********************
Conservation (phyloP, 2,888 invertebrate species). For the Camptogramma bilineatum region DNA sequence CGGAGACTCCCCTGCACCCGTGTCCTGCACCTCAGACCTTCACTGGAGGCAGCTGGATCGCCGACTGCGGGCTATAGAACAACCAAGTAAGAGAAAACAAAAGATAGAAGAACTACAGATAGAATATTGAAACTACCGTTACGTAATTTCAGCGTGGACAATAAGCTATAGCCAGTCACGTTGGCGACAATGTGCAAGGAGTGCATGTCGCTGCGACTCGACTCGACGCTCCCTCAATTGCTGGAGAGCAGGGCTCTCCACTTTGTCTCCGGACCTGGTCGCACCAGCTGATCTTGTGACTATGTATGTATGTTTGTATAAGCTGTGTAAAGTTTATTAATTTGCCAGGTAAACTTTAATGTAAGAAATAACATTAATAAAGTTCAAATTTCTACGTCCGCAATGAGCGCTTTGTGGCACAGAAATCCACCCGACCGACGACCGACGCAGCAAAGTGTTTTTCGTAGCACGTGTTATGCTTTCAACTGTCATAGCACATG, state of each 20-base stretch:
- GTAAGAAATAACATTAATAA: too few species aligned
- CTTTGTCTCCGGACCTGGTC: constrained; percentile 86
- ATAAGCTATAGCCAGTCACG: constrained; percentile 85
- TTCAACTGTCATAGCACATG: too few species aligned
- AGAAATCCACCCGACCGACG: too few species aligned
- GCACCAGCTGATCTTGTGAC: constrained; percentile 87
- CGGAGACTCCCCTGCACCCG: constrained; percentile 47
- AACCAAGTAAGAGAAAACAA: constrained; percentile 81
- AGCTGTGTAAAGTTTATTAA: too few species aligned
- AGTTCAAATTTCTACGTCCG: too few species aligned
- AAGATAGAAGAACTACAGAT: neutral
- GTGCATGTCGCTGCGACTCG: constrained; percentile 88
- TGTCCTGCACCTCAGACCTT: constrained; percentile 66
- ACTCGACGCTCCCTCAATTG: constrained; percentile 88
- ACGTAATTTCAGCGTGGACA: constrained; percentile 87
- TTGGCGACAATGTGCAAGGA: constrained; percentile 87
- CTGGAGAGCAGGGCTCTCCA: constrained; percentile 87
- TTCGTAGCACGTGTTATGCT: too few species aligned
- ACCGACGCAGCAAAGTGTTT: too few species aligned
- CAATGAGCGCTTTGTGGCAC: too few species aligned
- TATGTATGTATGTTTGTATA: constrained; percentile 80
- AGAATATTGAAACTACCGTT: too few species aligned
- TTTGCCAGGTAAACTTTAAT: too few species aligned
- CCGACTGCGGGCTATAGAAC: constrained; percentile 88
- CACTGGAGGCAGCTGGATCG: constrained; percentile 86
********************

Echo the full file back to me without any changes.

Conservation (phyloP, 2,888 invertebrate species). For the Camptogramma bilineatum region DNA sequence CGGAGACTCCCCTGCACCCGTGTCCTGCACCTCAGACCTTCACTGGAGGCAGCTGGATCGCCGACTGCGGGCTATAGAACAACCAAGTAAGAGAAAACAAAAGATAGAAGAACTACAGATAGAATATTGAAACTACCGTTACGTAATTTCAGCGTGGACAATAAGCTATAGCCAGTCACGTTGGCGACAATGTGCAAGGAGTGCATGTCGCTGCGACTCGACTCGACGCTCCCTCAATTGCTGGAGAGCAGGGCTCTCCACTTTGTCTCCGGACCTGGTCGCACCAGCTGATCTTGTGACTATGTATGTATGTTTGTATAAGCTGTGTAAAGTTTATTAATTTGCCAGGTAAACTTTAATGTAAGAAATAACATTAATAAAGTTCAAATTTCTACGTCCGCAATGAGCGCTTTGTGGCACAGAAATCCACCCGACCGACGACCGACGCAGCAAAGTGTTTTTCGTAGCACGTGTTATGCTTTCAACTGTCATAGCACATG, state of each 20-base stretch:
- GTAAGAAATAACATTAATAA: too few species aligned
- CTTTGTCTCCGGACCTGGTC: constrained; percentile 86
- ATAAGCTATAGCCAGTCACG: constrained; percentile 85
- TTCAACTGTCATAGCACATG: too few species aligned
- AGAAATCCACCCGACCGACG: too few species aligned
- GCACCAGCTGATCTTGTGAC: constrained; percentile 87
- CGGAGACTCCCCTGCACCCG: constrained; percentile 47
- AACCAAGTAAGAGAAAACAA: constrained; percentile 81
- AGCTGTGTAAAGTTTATTAA: too few species aligned
- AGTTCAAATTTCTACGTCCG: too few species aligned
- AAGATAGAAGAACTACAGAT: neutral
- GTGCATGTCGCTGCGACTCG: constrained; percentile 88
- TGTCCTGCACCTCAGACCTT: constrained; percentile 66
- ACTCGACGCTCCCTCAATTG: constrained; percentile 88
- ACGTAATTTCAGCGTGGACA: constrained; percentile 87
- TTGGCGACAATGTGCAAGGA: constrained; percentile 87
- CTGGAGAGCAGGGCTCTCCA: constrained; percentile 87
- TTCGTAGCACGTGTTATGCT: too few species aligned
- ACCGACGCAGCAAAGTGTTT: too few species aligned
- CAATGAGCGCTTTGTGGCAC: too few species aligned
- TATGTATGTATGTTTGTATA: constrained; percentile 80
- AGAATATTGAAACTACCGTT: too few species aligned
- TTTGCCAGGTAAACTTTAAT: too few species aligned
- CCGACTGCGGGCTATAGAAC: constrained; percentile 88
- CACTGGAGGCAGCTGGATCG: constrained; percentile 86